A wonderful chance to hear Britten performed in a wonderful venue.
Britten wrote the Five Canticles at various times over twenty seven years, and as Mark Padmore said in his sensitive introductions, they allow us to see how the composer’s music developed and how he responded to the texts he chose. The quality of these pieces has never been in doubt, and they have been well served by many singers and instrumentalists, but it’s difficult to imagine a more distinguished group than the quintet onstage at the Victoria Hall on Friday night.
Mark Padmore has long been a specialist in Britten’s music, and his deep understanding and love for the composer’s works shone through in every bar. His slightly astringent tone has become a little threadbare in extremis, but remains expressive and wedded to the music with such intensity that this seems not to matter. The first Canticle, My Beloved is mine sets Francis Quarles’ A Divine Rapture (quoted from The Song of Songs) which expresses everlasting devotion with extravagant lines. Written for a memorial service for Dick Sheppard, a founder of the Peace Pledge, it is Britten’s paean of love for Peter Pears, and Padmore’s singing of it pays homage to the great tenor whilst being sharply individual.
Joseph Middleton accompanied with virtuosic sensitivity, the rippling introduction more than ever suggestive of the images of flowing water in the first stanza, and Padmore’s phrasing and intonation in the final lines of each stanza, with its variants on ‘…I my best beloved’s am, and he is mine’ was beautifully nuanced.
Abraham and Isaac was written for Pears and Kathleen Ferrier, and has had many fine interpreters, but the combination of Padmore, Iestyn Davies and Joseph Middleton has to be ideal. Padmore’s anguished, conflicted father and Davies’ exquisitely sung Isaac gave such tender and moving responses that the silence in the vast hall seemed a living thing, and Middleton was their equal partner in expressive warmth. Davies’ almost ethereal singing of ‘Let it pass lightly and over go’ was one of those moments in which it felt that time stood still.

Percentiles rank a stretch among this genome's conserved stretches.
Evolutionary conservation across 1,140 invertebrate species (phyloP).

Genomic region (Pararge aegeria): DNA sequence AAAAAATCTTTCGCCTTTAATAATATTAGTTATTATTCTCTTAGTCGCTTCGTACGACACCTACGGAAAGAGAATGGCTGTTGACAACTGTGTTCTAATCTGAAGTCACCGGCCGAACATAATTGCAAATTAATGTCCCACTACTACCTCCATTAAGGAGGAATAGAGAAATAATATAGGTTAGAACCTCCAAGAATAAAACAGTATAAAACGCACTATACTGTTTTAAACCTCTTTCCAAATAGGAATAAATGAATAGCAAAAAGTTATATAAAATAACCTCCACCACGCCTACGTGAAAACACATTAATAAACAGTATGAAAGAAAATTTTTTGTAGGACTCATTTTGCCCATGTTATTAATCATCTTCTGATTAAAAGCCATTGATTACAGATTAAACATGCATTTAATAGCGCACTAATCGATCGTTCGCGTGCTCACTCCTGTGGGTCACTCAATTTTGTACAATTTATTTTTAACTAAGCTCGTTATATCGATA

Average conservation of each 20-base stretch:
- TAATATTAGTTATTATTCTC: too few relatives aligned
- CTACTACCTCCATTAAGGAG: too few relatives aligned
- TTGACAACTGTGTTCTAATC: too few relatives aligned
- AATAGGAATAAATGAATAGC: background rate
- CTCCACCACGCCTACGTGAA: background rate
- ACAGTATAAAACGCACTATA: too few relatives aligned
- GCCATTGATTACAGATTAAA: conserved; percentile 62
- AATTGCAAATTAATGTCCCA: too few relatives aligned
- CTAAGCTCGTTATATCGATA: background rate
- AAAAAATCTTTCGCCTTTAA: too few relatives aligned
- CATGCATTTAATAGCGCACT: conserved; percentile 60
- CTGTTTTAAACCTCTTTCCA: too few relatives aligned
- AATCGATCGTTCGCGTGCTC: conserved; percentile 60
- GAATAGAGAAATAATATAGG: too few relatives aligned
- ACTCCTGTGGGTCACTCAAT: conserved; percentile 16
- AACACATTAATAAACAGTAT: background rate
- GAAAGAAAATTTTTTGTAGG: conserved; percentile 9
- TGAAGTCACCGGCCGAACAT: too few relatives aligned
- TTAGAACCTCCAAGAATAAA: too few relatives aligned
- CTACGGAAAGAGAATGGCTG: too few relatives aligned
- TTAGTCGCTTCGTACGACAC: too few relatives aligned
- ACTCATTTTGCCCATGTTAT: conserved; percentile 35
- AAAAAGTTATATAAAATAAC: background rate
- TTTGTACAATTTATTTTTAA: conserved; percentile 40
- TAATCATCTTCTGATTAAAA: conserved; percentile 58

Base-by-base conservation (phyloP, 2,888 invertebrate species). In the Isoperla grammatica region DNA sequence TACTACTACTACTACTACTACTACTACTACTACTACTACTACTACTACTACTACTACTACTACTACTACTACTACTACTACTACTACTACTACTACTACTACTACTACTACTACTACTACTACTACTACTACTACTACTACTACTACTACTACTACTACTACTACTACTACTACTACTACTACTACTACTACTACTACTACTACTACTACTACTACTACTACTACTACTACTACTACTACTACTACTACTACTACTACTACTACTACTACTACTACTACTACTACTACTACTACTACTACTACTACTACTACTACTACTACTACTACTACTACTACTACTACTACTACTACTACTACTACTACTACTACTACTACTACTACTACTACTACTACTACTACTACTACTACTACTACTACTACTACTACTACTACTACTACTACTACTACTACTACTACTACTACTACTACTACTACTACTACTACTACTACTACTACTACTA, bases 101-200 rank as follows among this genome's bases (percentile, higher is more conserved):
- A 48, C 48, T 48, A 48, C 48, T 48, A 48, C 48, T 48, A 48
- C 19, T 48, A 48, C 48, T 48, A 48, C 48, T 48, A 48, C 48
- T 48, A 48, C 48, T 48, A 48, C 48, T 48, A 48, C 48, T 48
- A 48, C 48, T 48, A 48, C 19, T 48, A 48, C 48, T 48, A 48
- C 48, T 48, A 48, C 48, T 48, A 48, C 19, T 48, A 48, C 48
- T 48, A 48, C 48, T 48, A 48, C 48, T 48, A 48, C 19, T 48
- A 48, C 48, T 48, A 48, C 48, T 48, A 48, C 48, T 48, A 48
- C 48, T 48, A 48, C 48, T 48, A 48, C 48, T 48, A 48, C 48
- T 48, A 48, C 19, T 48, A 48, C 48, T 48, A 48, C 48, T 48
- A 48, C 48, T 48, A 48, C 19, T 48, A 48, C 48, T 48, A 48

“…it’s difficult to imagine a more distinguished group than the quintet onstage at the Victoria Hall on Friday night”
Written in 1954 for voice, horn and piano, and setting Edith Sitwell’s ‘Still falls the rain,’ Canticle III caused Britten some anxiety, but as he said in a letter to the poet, “…writing this work has helped me in my development as a composer… I am on the threshold of a new musical world.” Mark Padmore was finely partnered in the work by the French Horn of Ben Goldscheider, who made the challenging phrases seem effortless, and by Middleton’s ever-sympathetic piano. As Padmore remarked, the poem reflects a time when it was impossible to know who would survive the war – a point whose present-day significance was not lost on the audience.
Canticle IV sets Eliot’s poem ‘The Journey of the Magi’ to an anxious, pulsating piano in which we hear both the Kings’ determined footsteps and the plodding movements of the camels. The three kings were finely characterized by Padmore, Davies and the baritone Peter Brathwaite, whose beautiful, burnished tone made quite an impression.
The final Canticle, The death of Saint Narcissus was written in 1974, and sets another poem by T.S. Eliot, who, according to the writer Donald Mitchell, was “one of the few poets (Britten) could bear to read” after his heart surgery. He had given up playing the piano in public, and this work uses a harp, played in the first performance by Osian Ellis, and here by Olivia Jageurs who provided both dramatic and poignant commentary on the lines.
This was the second great evening in the Leeds Lieder programme, and there’s much more to come, with Soraya Mafi, Ema Nikolovska, William Thomas and Graham Johnson on Saturday night, and James Gilchrist on Sunday afternoon.
Full details at leedslieder.org.uk